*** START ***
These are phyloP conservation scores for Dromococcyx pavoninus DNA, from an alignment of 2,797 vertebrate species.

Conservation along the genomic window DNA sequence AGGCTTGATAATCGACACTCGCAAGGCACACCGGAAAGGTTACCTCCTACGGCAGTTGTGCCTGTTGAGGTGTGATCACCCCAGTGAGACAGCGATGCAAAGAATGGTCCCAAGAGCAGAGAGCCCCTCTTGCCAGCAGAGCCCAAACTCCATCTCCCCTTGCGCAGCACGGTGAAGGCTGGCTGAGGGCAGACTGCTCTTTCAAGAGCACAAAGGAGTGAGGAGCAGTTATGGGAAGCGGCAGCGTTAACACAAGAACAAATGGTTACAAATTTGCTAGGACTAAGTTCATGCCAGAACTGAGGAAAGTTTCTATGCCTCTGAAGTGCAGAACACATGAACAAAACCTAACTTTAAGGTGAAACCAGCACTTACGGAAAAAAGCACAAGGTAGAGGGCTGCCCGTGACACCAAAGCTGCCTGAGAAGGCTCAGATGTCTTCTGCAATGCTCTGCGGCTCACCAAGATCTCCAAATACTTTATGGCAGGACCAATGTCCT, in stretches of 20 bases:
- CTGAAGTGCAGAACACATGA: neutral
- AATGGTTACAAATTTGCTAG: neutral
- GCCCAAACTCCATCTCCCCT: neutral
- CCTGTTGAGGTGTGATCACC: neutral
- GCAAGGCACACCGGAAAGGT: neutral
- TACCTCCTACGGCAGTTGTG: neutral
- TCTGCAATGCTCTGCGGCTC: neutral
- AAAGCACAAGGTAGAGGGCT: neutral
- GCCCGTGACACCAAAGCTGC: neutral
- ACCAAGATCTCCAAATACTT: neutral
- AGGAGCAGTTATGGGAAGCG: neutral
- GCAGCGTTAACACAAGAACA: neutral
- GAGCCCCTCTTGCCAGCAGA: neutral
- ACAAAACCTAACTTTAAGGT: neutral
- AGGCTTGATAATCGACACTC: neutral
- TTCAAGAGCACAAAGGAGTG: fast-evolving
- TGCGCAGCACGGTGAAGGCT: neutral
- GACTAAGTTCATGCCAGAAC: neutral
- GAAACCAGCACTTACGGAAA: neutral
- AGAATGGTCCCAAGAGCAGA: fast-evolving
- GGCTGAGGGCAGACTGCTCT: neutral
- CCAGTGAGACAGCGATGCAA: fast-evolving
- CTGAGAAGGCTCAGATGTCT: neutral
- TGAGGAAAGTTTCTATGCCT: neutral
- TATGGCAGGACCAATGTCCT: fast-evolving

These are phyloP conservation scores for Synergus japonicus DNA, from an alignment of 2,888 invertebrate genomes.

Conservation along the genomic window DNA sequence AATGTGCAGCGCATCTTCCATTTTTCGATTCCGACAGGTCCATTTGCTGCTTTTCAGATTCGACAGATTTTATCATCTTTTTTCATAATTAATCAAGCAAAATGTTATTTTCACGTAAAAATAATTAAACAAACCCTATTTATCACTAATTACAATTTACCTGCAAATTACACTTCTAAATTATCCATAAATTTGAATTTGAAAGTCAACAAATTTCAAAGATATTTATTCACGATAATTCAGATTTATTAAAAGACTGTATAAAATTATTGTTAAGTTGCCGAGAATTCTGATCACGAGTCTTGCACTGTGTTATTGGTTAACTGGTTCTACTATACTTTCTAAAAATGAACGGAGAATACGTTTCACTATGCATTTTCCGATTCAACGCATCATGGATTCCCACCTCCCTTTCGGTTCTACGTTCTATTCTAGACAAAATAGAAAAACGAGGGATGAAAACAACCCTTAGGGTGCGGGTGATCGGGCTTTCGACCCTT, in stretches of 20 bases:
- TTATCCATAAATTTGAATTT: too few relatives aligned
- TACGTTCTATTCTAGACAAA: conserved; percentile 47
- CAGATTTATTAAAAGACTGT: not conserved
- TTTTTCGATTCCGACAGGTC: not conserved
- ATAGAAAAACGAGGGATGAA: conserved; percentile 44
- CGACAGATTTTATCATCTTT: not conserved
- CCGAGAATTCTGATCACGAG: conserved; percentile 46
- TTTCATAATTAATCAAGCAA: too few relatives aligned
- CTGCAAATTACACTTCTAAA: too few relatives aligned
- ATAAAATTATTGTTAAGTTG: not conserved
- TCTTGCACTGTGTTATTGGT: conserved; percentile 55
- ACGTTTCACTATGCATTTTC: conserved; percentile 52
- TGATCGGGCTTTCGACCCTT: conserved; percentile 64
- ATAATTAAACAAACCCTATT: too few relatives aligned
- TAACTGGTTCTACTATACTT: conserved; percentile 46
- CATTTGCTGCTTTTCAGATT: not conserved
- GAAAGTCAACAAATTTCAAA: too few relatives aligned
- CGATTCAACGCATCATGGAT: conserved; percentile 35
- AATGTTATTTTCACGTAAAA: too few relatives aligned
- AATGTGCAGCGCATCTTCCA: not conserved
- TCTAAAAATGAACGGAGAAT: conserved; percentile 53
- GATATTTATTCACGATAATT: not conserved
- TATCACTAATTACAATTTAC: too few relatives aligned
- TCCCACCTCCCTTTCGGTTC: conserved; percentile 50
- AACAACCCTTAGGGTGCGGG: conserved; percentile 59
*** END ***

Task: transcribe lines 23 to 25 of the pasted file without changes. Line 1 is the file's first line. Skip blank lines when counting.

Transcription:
- GGCTGAGGGCAGACTGCTCT: neutral
- CCAGTGAGACAGCGATGCAA: fast-evolving
- CTGAGAAGGCTCAGATGTCT: neutral